“It’s very, very frightening because ... we’re a nonprofit and we try our best to keep tuition at a place that is not totally unreasonable,” Krehbiel says. “We will lose a big part of our funding from the state, which has allowed so many kids to have a singing experience. And if, indeed that happens, very sadly, we will likely have to fold.”

She says the choir is already on a bare-bones budget — employees are already paid low salaries without benefits — and the money missing from the Kansas Arts Commission would make the price unbearable for the kids in the group.

“The kind of tuition we’d have to ask for to cover what the Kansas Arts Commission gets us to stay alive,” she says, “that would just increase tuition to a point where I don’t know if we could get families to do it.”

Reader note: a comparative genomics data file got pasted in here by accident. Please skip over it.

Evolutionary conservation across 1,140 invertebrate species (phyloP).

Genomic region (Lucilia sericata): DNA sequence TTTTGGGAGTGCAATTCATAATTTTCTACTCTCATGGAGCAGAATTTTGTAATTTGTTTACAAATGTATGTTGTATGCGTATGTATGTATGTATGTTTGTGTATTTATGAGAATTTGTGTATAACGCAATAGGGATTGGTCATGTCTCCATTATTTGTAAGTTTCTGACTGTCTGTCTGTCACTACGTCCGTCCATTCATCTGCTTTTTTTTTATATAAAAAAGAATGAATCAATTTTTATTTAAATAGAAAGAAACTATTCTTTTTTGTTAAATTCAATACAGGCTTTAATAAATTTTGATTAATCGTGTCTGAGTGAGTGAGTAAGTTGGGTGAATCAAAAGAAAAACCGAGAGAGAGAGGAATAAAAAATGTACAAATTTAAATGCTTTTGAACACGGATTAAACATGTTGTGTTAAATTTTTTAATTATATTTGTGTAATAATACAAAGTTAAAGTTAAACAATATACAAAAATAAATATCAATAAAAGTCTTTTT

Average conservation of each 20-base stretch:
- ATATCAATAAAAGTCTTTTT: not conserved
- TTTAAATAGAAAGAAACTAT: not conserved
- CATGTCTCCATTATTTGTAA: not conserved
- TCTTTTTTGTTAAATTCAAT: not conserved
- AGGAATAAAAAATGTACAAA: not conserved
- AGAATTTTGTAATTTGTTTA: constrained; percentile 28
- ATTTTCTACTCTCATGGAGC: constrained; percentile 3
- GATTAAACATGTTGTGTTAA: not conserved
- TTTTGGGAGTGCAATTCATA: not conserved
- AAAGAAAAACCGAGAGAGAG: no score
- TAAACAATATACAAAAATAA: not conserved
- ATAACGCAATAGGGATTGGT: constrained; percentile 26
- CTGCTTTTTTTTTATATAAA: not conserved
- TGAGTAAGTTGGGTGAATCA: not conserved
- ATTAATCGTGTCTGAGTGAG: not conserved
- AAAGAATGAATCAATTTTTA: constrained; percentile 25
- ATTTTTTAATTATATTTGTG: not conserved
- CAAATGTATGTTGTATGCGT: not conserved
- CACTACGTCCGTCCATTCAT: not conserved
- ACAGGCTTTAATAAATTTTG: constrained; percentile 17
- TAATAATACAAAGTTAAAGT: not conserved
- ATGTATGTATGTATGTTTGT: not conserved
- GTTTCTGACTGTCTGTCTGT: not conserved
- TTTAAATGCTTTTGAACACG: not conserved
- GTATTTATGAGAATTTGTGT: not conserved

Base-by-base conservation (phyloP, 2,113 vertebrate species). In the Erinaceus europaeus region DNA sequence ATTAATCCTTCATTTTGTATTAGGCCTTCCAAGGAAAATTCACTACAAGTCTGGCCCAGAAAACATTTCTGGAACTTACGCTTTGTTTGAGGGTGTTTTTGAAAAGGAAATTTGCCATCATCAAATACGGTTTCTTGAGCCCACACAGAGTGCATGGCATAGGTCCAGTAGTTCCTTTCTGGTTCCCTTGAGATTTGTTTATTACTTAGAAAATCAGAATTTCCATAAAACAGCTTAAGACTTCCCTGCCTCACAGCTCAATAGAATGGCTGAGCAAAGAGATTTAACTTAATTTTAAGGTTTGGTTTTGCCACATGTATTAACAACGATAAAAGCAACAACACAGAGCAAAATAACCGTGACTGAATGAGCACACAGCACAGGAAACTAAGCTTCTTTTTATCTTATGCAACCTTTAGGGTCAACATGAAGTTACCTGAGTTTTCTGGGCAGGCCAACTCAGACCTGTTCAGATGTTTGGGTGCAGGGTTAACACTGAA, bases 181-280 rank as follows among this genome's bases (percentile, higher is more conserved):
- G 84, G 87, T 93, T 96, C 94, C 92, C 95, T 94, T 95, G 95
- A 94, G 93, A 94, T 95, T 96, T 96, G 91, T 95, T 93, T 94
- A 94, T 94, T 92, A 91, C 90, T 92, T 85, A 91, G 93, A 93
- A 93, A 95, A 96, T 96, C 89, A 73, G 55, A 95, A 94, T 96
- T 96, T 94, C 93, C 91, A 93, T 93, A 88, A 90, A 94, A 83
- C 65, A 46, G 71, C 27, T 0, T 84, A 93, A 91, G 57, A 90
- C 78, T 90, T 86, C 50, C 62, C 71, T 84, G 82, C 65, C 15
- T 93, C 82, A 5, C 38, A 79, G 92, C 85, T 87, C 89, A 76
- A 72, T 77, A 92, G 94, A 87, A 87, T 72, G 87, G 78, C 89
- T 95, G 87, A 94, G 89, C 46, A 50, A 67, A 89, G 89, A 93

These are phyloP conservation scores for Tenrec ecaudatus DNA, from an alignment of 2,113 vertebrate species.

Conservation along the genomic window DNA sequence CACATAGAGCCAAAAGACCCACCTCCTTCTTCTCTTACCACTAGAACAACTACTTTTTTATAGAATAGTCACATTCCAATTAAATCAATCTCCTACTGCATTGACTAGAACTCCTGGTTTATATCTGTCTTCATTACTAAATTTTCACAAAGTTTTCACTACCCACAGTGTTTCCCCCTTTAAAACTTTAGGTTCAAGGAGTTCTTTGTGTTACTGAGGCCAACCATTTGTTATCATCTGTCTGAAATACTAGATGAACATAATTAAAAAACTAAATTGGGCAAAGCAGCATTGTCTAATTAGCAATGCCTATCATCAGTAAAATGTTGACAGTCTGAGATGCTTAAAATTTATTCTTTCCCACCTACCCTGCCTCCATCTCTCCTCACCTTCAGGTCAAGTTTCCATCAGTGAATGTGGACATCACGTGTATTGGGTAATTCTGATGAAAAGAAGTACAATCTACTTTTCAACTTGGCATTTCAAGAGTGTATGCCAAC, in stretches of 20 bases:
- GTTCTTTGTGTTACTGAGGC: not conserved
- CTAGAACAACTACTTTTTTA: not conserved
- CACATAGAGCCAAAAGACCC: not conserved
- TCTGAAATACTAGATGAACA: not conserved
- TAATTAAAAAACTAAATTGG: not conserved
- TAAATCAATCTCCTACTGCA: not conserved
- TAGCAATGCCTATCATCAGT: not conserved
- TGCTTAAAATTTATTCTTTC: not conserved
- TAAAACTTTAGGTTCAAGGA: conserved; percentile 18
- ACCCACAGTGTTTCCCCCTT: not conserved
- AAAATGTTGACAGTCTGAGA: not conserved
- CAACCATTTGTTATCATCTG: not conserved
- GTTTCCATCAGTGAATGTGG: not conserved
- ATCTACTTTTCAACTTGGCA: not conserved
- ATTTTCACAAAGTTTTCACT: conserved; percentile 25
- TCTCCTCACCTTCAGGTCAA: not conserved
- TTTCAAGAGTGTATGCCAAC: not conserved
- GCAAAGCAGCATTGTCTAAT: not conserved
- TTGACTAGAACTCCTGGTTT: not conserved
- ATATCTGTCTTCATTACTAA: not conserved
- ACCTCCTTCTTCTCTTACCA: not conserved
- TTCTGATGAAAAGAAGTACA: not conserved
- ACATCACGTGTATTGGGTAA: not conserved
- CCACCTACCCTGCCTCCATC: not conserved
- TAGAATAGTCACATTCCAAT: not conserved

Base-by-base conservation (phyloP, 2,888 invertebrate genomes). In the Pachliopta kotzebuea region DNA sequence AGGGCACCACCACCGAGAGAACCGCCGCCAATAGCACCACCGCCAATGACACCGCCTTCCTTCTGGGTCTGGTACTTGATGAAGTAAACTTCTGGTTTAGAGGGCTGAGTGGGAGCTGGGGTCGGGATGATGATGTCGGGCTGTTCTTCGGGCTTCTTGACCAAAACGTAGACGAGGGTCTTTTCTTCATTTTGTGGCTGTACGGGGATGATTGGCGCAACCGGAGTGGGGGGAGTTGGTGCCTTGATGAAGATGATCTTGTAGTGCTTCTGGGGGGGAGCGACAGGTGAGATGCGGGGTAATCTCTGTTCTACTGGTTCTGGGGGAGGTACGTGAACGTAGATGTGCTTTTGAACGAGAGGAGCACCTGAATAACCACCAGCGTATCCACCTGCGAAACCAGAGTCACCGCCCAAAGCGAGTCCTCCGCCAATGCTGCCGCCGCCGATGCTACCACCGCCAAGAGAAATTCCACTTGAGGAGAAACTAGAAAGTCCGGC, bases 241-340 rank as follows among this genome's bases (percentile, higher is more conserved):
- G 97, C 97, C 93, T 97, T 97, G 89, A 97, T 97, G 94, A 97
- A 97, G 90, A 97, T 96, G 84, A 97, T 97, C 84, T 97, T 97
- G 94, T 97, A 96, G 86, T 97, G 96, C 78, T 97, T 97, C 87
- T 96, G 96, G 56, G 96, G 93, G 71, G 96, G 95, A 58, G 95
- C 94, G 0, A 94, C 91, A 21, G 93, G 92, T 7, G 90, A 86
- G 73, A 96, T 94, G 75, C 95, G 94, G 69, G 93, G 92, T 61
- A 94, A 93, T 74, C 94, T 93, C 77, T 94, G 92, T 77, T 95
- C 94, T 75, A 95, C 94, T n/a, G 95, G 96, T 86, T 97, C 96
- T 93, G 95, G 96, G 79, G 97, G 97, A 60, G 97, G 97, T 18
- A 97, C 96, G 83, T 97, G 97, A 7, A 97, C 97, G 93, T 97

The group’s executive director, Jane Roesner Graves says that the numbers work out this way: This year, grants from the Kansas Arts Commission and matching funding amounted to about $15,000. Last year, $13,000 went to scholarships for students who could not pay all or some of their tuition. Without that money, the price goes up for everyone. Even children’s choirs have to obey basic economics, Graves says.

“It’s supply and demand. Any business has to figure out what their price point is. And, there comes a point when, for anything you purchase, there comes a point where it becomes too expensive for a family to afford,” Graves says. “We don’t want to be an exclusive organization only for people who can afford the arts. ... And what the governor is doing is making it so that it becomes exclusive again.”

And that’s the last thing anyone connected with the group wants to happen.

At its anniversary show, 4 p.m. March 5 at Lawrence High, the choir will have a special performance with several of the alumni the group has created over the years. Many of those former choir members went into careers in music — most notably country musician Sarah Buxton — because of their experience with the choir.